I call bullshit on both.

1) This one comes from ignorance- not necessarily willful, but ignorance nonetheless. And said ignorance can come from male privilege, or from sheer lack of understanding, or some combination thereof. Because, believe it or not, it's not just dudes saying sexism isn't involved to me- it's women. Women that don't realize the arguments they lay out- like, "How can you expect them to make a Wonder Woman movie when Catwoman and  Elektra were flops?"- actually have sexist origins in themselves. And there are dudes that also don't realize that sort of dribble is sexist in origin. Saying those two movies set the precedent that people won't see female-starring comic book movies completely disregards the fact that those movies tanked because they were bad movies. Bad movies that happened to star women. I couldn't finish Elektra and I regretted finishing Catwoman

Another big argument is that her backstory is too hoakey or convoluted or unrealistic. Even though, you know, this guy has two movies already:

Being the actual origin of Norse mythology? Totes doable. Being associated with Greek mythology? Not at all.


Or they'll bring up the Invisible Jet. And yet, uh, how many franchises have incorporated cloaked planes or ships? Again, we can gain look to Marvel:  X-2 and The Avengers both had stealth planes, but we've also seen that  shit in like millions of sci-fi properties that take place in space. Her Invisible Jet would not have to look like this: 

My point is stuff that has passed just fine  in other movies gets used as excuses for why a WW movie won't happen or would be "way too difficult" or whatever. And the basis for using those things comes from her being  a woman. I'm not sorry if you disagree, either- open your eyes a little and  think about it.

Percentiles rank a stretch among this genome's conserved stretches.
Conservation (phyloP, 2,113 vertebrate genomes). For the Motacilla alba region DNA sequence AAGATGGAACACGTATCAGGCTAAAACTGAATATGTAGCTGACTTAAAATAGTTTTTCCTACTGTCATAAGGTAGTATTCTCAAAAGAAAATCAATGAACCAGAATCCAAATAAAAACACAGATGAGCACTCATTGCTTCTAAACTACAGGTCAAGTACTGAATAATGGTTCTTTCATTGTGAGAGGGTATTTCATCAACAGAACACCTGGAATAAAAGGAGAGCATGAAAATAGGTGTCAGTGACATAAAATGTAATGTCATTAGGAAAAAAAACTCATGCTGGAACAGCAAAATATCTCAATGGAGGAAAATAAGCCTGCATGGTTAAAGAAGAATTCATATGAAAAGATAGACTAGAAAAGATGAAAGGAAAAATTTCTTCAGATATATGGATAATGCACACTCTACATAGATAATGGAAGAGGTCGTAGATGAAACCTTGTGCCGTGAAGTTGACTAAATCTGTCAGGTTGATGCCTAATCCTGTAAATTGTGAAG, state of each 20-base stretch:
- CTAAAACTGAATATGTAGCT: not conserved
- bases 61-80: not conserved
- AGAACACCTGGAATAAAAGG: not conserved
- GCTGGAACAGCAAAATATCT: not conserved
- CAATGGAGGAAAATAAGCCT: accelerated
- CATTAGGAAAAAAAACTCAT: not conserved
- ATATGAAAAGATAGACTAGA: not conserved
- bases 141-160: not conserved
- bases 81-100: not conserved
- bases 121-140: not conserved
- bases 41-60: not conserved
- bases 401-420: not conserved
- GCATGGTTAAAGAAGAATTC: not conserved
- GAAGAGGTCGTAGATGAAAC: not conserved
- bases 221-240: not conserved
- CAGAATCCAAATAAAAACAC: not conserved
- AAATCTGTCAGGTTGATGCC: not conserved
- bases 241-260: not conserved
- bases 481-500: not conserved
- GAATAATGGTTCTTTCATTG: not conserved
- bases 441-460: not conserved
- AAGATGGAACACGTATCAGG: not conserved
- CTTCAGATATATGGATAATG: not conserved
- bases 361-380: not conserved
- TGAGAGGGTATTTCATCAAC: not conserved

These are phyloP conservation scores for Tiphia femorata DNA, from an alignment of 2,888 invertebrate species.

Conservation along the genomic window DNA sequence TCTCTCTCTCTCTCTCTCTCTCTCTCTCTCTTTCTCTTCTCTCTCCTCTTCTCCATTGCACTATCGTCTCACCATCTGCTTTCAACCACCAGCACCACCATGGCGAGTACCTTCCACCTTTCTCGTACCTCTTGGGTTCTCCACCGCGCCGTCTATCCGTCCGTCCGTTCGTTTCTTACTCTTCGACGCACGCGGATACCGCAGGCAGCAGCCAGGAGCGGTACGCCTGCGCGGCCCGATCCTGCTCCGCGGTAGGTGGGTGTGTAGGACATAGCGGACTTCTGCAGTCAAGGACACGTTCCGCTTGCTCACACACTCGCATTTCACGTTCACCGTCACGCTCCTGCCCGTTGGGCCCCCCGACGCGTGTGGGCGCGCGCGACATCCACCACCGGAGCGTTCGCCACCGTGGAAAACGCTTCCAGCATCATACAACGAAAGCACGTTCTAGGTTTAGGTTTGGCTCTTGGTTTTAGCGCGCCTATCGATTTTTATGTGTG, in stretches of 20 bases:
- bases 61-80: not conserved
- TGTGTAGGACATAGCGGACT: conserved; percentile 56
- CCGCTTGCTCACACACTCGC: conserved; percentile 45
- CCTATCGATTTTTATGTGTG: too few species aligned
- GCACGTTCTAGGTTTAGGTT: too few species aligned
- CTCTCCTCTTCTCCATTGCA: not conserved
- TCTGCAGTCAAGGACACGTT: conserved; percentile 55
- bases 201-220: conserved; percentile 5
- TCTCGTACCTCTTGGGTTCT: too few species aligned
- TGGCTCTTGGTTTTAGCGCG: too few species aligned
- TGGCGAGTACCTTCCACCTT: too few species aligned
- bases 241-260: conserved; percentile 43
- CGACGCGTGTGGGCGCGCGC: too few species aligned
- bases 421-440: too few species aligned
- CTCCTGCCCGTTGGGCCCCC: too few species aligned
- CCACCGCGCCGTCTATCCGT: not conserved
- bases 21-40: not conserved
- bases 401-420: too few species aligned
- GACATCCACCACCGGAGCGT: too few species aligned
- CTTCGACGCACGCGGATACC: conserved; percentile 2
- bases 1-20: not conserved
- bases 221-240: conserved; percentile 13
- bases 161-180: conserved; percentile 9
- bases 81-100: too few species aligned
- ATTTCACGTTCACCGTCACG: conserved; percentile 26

2) As you could probably tell from my wording above, I do not believe that having women peppering the background in movies means equality. Women are not the active people in the Marvel movies, none of them. They do side-things, they help out, they complicate the plots of other people or have sub-plots at most, but who really pushes the main plots forward? Who really resolves them?

Thus, I find it exceptionally naive to assert that Marvel is "good" at portraying women. It's better than DC, sure, but good? I don't think so. That monstrosity of Elektra is, after all, a Marvel movie. And it's condescending that I often get treated as if I should be glad Marvel is around doing what it's doing, as if that should be  enough to satisfy me and I have no right to complain  or critique- I should be on my knees in gratitude, not biting the hand that feeds me.